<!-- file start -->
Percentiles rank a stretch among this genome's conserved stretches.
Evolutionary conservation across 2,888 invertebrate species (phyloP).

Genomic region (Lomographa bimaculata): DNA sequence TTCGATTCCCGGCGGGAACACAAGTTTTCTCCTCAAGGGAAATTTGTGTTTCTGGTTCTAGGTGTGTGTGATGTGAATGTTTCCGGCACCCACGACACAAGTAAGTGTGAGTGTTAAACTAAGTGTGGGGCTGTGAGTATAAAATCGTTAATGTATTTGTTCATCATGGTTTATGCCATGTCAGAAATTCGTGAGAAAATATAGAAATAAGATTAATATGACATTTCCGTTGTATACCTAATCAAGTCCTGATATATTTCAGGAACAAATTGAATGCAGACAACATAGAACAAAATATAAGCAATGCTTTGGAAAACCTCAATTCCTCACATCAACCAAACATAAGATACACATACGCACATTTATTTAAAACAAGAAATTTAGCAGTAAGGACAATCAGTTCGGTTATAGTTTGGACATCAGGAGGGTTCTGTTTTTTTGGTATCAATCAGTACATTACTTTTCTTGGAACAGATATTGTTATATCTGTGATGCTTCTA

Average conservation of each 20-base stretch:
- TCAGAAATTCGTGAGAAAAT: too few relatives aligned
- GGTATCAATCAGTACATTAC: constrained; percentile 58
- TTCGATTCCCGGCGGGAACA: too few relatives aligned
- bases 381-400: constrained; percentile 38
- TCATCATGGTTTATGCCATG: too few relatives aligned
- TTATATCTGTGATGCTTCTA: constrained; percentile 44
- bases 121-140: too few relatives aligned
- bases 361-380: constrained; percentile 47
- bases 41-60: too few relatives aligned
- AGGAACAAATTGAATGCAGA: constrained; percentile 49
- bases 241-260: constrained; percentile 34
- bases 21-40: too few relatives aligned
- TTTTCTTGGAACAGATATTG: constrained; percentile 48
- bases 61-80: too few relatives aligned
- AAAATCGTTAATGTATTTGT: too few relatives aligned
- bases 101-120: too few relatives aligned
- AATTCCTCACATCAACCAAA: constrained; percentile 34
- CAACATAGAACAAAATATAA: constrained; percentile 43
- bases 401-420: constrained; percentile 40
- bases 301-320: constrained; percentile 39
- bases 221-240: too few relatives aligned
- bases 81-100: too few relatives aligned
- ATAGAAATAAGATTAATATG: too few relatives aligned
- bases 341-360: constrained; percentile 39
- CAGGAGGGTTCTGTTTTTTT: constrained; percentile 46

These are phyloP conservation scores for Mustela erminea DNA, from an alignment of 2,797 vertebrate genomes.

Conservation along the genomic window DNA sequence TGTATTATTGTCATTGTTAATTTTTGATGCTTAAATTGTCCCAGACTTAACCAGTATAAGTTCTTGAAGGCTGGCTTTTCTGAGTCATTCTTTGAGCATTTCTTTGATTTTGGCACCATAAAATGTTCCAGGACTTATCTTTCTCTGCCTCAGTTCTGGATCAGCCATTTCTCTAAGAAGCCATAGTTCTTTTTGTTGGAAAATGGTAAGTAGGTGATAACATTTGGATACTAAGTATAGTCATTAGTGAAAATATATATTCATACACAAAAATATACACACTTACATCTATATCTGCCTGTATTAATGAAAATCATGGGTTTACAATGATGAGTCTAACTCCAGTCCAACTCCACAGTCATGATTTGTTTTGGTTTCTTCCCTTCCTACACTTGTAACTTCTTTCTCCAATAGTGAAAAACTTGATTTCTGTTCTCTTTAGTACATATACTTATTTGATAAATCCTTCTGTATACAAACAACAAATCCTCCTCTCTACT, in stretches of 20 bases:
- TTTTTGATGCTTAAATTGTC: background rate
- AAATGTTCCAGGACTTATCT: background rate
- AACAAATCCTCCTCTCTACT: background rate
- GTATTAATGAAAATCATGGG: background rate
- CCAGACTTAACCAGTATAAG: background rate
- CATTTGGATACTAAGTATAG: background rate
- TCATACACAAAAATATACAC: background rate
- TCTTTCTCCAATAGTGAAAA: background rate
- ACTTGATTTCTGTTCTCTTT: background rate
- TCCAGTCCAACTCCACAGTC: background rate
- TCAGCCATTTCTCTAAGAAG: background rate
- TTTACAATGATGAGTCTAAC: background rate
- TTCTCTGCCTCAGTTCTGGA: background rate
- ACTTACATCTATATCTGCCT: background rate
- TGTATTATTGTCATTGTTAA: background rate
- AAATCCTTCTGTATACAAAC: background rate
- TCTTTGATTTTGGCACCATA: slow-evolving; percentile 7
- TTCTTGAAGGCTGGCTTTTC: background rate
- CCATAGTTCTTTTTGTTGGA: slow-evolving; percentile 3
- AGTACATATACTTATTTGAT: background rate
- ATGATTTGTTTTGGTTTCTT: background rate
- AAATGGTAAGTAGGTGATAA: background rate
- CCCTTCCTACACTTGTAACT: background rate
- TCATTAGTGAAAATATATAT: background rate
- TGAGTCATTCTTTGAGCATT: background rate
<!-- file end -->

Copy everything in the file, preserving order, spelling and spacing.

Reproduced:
Percentiles rank a stretch among this genome's conserved stretches.
Evolutionary conservation across 2,888 invertebrate species (phyloP).

Genomic region (Lomographa bimaculata): DNA sequence TTCGATTCCCGGCGGGAACACAAGTTTTCTCCTCAAGGGAAATTTGTGTTTCTGGTTCTAGGTGTGTGTGATGTGAATGTTTCCGGCACCCACGACACAAGTAAGTGTGAGTGTTAAACTAAGTGTGGGGCTGTGAGTATAAAATCGTTAATGTATTTGTTCATCATGGTTTATGCCATGTCAGAAATTCGTGAGAAAATATAGAAATAAGATTAATATGACATTTCCGTTGTATACCTAATCAAGTCCTGATATATTTCAGGAACAAATTGAATGCAGACAACATAGAACAAAATATAAGCAATGCTTTGGAAAACCTCAATTCCTCACATCAACCAAACATAAGATACACATACGCACATTTATTTAAAACAAGAAATTTAGCAGTAAGGACAATCAGTTCGGTTATAGTTTGGACATCAGGAGGGTTCTGTTTTTTTGGTATCAATCAGTACATTACTTTTCTTGGAACAGATATTGTTATATCTGTGATGCTTCTA

Average conservation of each 20-base stretch:
- TCAGAAATTCGTGAGAAAAT: too few relatives aligned
- GGTATCAATCAGTACATTAC: constrained; percentile 58
- TTCGATTCCCGGCGGGAACA: too few relatives aligned
- bases 381-400: constrained; percentile 38
- TCATCATGGTTTATGCCATG: too few relatives aligned
- TTATATCTGTGATGCTTCTA: constrained; percentile 44
- bases 121-140: too few relatives aligned
- bases 361-380: constrained; percentile 47
- bases 41-60: too few relatives aligned
- AGGAACAAATTGAATGCAGA: constrained; percentile 49
- bases 241-260: constrained; percentile 34
- bases 21-40: too few relatives aligned
- TTTTCTTGGAACAGATATTG: constrained; percentile 48
- bases 61-80: too few relatives aligned
- AAAATCGTTAATGTATTTGT: too few relatives aligned
- bases 101-120: too few relatives aligned
- AATTCCTCACATCAACCAAA: constrained; percentile 34
- CAACATAGAACAAAATATAA: constrained; percentile 43
- bases 401-420: constrained; percentile 40
- bases 301-320: constrained; percentile 39
- bases 221-240: too few relatives aligned
- bases 81-100: too few relatives aligned
- ATAGAAATAAGATTAATATG: too few relatives aligned
- bases 341-360: constrained; percentile 39
- CAGGAGGGTTCTGTTTTTTT: constrained; percentile 46

These are phyloP conservation scores for Mustela erminea DNA, from an alignment of 2,797 vertebrate genomes.

Conservation along the genomic window DNA sequence TGTATTATTGTCATTGTTAATTTTTGATGCTTAAATTGTCCCAGACTTAACCAGTATAAGTTCTTGAAGGCTGGCTTTTCTGAGTCATTCTTTGAGCATTTCTTTGATTTTGGCACCATAAAATGTTCCAGGACTTATCTTTCTCTGCCTCAGTTCTGGATCAGCCATTTCTCTAAGAAGCCATAGTTCTTTTTGTTGGAAAATGGTAAGTAGGTGATAACATTTGGATACTAAGTATAGTCATTAGTGAAAATATATATTCATACACAAAAATATACACACTTACATCTATATCTGCCTGTATTAATGAAAATCATGGGTTTACAATGATGAGTCTAACTCCAGTCCAACTCCACAGTCATGATTTGTTTTGGTTTCTTCCCTTCCTACACTTGTAACTTCTTTCTCCAATAGTGAAAAACTTGATTTCTGTTCTCTTTAGTACATATACTTATTTGATAAATCCTTCTGTATACAAACAACAAATCCTCCTCTCTACT, in stretches of 20 bases:
- TTTTTGATGCTTAAATTGTC: background rate
- AAATGTTCCAGGACTTATCT: background rate
- AACAAATCCTCCTCTCTACT: background rate
- GTATTAATGAAAATCATGGG: background rate
- CCAGACTTAACCAGTATAAG: background rate
- CATTTGGATACTAAGTATAG: background rate
- TCATACACAAAAATATACAC: background rate
- TCTTTCTCCAATAGTGAAAA: background rate
- ACTTGATTTCTGTTCTCTTT: background rate
- TCCAGTCCAACTCCACAGTC: background rate
- TCAGCCATTTCTCTAAGAAG: background rate
- TTTACAATGATGAGTCTAAC: background rate
- TTCTCTGCCTCAGTTCTGGA: background rate
- ACTTACATCTATATCTGCCT: background rate
- TGTATTATTGTCATTGTTAA: background rate
- AAATCCTTCTGTATACAAAC: background rate
- TCTTTGATTTTGGCACCATA: slow-evolving; percentile 7
- TTCTTGAAGGCTGGCTTTTC: background rate
- CCATAGTTCTTTTTGTTGGA: slow-evolving; percentile 3
- AGTACATATACTTATTTGAT: background rate
- ATGATTTGTTTTGGTTTCTT: background rate
- AAATGGTAAGTAGGTGATAA: background rate
- CCCTTCCTACACTTGTAACT: background rate
- TCATTAGTGAAAATATATAT: background rate
- TGAGTCATTCTTTGAGCATT: background rate